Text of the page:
Harris, the big winner on the first-ever season of “Star Search” back in the ’80s, has a gorgeous, seamlessly streamlined voice with an incredible range. Lambert, the current favorite on this season of “American Idol,” has a similar instrument, a similarly theatrical style and more than a hint of Harris in every note.
“If you Google Sam Harris and Adam Lambert, you come up with thousands of Web sites,” Harris says on the phone from his Los Angeles-area home. “I’ve met Adam, and we’ve done some of the same benefits. I couldn’t be more flattered because he’s immensely talented. I find out fairly often that I’ve influenced people in some way, and I feel like I’m this young person in the middle of my prime! The other day I was at lunch, and the maître’d said to me, `I came out to LA because you inspired me to be in show business.’ I was flattered but I wanted to say, `I’m not that old!'”
For the record, Harris turns 48 next month, and he’s been in the public eye for almost 30 years, whether he was performing “God Bless the Child” in a straightjacket on an LA cabaret stage or making TV history with a soaring version of “Over the Rainbow.”
He opens Friday at San Francisco’s Rrazz Room for two late shows (10:30 p.m. Friday and Saturday), and it’s a rare chance to hear Harris in an intimate setting.
“We primarily play theaters because I design my shows with a theatrical arc,” Harris says. “But I love the different environment of a club. It’s freer in a way. To do what we do with the people right there is fun. You’re quite naked. It’s just you, and I enjoy that. I didn’t used to. I liked to feel more separation because it gave me more theatrical freedom. But I love the challenge of all of us being right there. You’ve got to be real, man. They can tell if you’re not telling the truth, and as a storyteller, that’s your primary job.”
Life is good for Sam Harris these days. He and Danny Jacobsen, his partner of 15 years (and legal husband in California), are the proud parents of year-old Cooper Atticus Harris-Jacobsen.
“My greatest joy is my family,” Harris says. “Becoming a parent is the best thing that ever happened to me.”
For his San Francisco shows, Harris will be joined by longtime musical director Todd Schroeder. They’ve been picking some old favorites and working on some new tunes. Harris’ love of being a parent is evident in certain song selections such as Maury Yeston’s “New Words.”
“I have a tendency to put too much about Cooper into the show,” Harris says. “Everything I do now is affected by him. He is the great love of my life. He’s everything. But, you know those people who show you hundreds of pictures of their kids? I recognize that while I know Cooper is the most gorgeous, genius, advanced child on Earth, not everyone will want to know that.”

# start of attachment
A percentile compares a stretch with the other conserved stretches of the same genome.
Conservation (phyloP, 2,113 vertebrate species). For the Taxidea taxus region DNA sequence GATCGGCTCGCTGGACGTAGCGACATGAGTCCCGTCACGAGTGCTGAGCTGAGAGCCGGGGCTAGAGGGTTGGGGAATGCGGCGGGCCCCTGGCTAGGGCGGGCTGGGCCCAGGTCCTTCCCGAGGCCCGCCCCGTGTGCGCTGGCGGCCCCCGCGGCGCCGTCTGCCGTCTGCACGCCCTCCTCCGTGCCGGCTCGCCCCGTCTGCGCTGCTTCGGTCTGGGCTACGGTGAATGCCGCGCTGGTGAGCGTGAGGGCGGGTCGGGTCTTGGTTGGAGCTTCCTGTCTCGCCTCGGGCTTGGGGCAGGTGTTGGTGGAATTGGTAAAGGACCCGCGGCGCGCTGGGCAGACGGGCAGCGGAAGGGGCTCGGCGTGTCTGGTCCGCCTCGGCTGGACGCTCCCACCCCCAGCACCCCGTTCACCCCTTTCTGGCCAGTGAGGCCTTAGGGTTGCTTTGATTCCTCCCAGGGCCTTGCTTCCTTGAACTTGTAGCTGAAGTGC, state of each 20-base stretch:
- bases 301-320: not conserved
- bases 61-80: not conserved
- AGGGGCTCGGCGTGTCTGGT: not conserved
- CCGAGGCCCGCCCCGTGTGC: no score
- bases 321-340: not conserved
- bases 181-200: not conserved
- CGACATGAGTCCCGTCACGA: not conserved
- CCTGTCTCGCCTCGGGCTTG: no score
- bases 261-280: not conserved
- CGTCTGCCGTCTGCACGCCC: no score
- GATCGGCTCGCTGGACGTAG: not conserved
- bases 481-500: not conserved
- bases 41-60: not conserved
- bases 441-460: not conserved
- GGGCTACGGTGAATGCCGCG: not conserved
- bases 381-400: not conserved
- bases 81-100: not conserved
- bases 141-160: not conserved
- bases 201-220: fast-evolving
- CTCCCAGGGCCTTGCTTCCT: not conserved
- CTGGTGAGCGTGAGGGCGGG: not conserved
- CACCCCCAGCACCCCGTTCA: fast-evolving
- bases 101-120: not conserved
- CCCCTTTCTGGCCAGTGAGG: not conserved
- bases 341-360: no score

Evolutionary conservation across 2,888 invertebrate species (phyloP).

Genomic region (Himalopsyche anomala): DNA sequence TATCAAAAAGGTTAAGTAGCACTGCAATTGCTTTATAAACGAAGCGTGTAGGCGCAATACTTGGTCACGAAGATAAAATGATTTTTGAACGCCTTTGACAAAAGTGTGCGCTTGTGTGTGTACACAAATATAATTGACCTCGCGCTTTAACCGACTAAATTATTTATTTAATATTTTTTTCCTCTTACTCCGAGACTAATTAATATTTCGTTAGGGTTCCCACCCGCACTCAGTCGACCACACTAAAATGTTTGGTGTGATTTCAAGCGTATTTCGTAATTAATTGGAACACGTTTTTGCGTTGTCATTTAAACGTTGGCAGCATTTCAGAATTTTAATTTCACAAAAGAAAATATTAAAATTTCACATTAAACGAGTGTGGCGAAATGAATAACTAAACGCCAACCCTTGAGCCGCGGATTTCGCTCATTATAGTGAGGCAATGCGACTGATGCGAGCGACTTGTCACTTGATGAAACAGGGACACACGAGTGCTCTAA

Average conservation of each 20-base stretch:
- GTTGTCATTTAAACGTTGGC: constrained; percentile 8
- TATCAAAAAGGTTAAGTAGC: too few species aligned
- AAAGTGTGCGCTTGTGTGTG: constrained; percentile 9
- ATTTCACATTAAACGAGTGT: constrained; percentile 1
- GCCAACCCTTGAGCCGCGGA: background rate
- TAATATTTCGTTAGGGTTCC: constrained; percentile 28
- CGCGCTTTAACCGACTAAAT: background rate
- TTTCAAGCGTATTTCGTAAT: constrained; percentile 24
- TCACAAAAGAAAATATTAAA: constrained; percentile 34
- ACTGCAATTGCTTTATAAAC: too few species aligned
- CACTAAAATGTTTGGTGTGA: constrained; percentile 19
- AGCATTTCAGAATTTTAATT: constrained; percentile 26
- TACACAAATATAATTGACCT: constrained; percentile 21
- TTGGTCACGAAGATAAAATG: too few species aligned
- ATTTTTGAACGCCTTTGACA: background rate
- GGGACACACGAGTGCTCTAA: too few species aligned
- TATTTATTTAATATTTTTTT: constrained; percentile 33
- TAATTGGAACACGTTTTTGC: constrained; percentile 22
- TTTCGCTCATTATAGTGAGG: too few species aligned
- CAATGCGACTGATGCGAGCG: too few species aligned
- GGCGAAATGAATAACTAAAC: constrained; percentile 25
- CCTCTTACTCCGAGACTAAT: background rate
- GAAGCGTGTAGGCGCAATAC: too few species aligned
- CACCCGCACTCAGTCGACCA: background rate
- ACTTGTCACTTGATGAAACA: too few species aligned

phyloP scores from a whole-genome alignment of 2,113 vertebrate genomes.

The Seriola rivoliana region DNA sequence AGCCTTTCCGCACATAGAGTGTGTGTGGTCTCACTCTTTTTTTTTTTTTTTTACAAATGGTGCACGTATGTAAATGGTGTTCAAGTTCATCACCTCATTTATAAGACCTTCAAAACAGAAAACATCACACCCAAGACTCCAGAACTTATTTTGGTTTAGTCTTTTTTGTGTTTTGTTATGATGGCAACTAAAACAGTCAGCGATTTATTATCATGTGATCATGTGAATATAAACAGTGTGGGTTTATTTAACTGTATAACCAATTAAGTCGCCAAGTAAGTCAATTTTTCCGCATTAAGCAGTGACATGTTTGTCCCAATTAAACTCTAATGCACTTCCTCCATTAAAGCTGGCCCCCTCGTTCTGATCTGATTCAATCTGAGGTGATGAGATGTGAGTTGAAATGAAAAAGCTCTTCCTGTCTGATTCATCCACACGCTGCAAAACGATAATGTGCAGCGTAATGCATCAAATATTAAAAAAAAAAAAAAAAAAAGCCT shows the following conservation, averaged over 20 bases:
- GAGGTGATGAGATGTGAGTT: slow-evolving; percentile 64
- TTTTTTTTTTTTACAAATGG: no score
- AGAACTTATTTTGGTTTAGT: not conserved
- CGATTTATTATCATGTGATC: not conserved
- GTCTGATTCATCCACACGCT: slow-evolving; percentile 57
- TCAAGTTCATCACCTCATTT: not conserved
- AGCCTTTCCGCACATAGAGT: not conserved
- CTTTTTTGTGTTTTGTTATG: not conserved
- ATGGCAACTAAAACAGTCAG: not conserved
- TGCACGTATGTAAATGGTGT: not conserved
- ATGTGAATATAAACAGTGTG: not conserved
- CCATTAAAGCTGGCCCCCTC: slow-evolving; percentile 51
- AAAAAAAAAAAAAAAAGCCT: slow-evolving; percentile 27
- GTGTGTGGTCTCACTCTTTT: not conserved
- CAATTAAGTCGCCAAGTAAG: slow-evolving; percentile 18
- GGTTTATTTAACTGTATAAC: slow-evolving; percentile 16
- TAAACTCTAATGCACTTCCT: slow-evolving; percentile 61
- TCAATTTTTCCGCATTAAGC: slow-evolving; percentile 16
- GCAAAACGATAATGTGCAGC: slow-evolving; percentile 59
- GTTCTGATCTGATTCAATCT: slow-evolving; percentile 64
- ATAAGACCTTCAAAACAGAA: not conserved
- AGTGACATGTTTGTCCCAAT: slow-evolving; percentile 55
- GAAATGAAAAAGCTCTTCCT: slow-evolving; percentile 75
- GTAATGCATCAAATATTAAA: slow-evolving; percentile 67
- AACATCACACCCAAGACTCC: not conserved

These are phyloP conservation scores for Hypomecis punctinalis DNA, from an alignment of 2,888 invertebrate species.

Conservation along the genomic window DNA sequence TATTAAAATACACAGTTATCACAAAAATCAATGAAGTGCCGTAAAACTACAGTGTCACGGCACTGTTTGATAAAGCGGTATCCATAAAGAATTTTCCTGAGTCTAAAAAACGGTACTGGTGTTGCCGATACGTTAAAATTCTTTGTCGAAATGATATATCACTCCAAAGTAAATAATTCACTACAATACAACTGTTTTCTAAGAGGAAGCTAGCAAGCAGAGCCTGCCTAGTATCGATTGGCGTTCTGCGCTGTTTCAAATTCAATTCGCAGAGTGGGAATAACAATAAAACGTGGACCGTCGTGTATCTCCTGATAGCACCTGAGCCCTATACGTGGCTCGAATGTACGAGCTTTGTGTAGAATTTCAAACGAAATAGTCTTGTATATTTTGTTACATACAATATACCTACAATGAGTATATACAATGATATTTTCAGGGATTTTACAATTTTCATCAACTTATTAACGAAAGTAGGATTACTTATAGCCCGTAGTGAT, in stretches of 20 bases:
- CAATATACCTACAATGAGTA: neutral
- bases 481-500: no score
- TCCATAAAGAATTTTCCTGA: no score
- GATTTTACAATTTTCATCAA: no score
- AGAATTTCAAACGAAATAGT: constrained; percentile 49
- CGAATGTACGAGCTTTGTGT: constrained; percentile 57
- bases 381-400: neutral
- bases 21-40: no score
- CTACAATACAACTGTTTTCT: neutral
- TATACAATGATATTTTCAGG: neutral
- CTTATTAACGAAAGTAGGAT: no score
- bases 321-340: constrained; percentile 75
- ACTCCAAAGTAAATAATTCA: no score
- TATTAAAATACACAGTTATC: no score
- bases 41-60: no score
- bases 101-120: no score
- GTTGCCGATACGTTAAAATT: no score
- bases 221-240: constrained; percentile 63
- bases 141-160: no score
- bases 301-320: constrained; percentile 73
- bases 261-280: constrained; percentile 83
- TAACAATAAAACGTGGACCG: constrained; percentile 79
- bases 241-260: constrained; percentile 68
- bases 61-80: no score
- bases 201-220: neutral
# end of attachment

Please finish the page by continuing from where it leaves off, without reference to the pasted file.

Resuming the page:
Schroeder and Harris have been working on a medley of “I Still Haven’t Found What I’m Looking For” and “I’m Still Here.” He’s also planning a Kurt Weill-ish arrangement of “Ain’t We Got Fun” as a reflection of the economy.
Harris has been through San Francisco many times – first on his official concert tour following his “Star Search” win when he released two albums on the Motown label. Then he played the Plush Room several times.
Of course he loves San Francisco audiences (who doesn’t?).
“Audiences there are singular,” he says. They’re family-ish. They’re involved and enthusiastic. And they laugh. I love playing San Francisco.”
Later this year, Harris may be starting on the road back to Broadway, where he was a hit in Grease (which co-starred one of his best friends, Rosie O’Donnell) and The Life. He’ll be in the pre-Broadway production of The First Wives Club at the Old Globe in San Diego. He’s playing a role that wasn’t in the movie. He’s sort of the fourth Musketeer donning disguises to help the ex-wives seek revenge on their former husbands. Rupert Holmes wrote the book and the score is by the hit-generating team of Holland-Dozier-Holland (think of any early Motown hit and they probably wrote it).
Harris also has a new album, Free, which includes an emotionally wrenching version of “I Can’t Make You Love Me,” and he’s developing a sitcom for Fox that was inspired by his foray into the world of video blogs or vlogs. Inspired by his blog-happy friend Rosie, Harris has his own channel on YouTube (www.samtube.com) and posts counseling sessions where he answers viewers’ questions, provides helpful hints (like how to fold a T-shirt in two moves), sings a cappella, gushes about his baby and otherwise holds court in his inimitably charming way. On Fridays he even posts interviews he does with his famous friends.
One of the producers of “The Class,” a promising but ultimately canceled CBS sitcom on which Harris played a gay-acting straight guy, is helping Harris develop the show.
“I’m as engaged as ever,” Harris says. “I thoroughly love singing, acting, writing and being a storyteller. I’m still ambitious, and I’m driven because I love my work. My work doesn’t define me. It’s what I do and reflects who I am. There was a time when I was young when I wouldn’t even talk to you if you hadn’t heard me sing. If you had heard me, you might like or even love me. If you hadn’t, I wouldn’t know how to distinguish myself or express myself. But now, my work is a reflection of how I think and how I feel. After my family, my work is my great joy.”
[Set your DVRs – Sam Harris appears in the May 11 episode of “The Rules of Engagement” on CBS.]
Sam Harris appears in concert at The Rrazz Room in the Hotel Nikko, 222 Mason St., San Francisco at 10:30 p.m. Friday, May 8 and Saturday, May 9. Tickets are $35-$40 plus a two-drink minimum. Call 866-468-3399 or visit www.ticketweb.com for information.
Now here’s a glimpse of SamTube, Sam Harris’ assortment of advice, performance and interviews: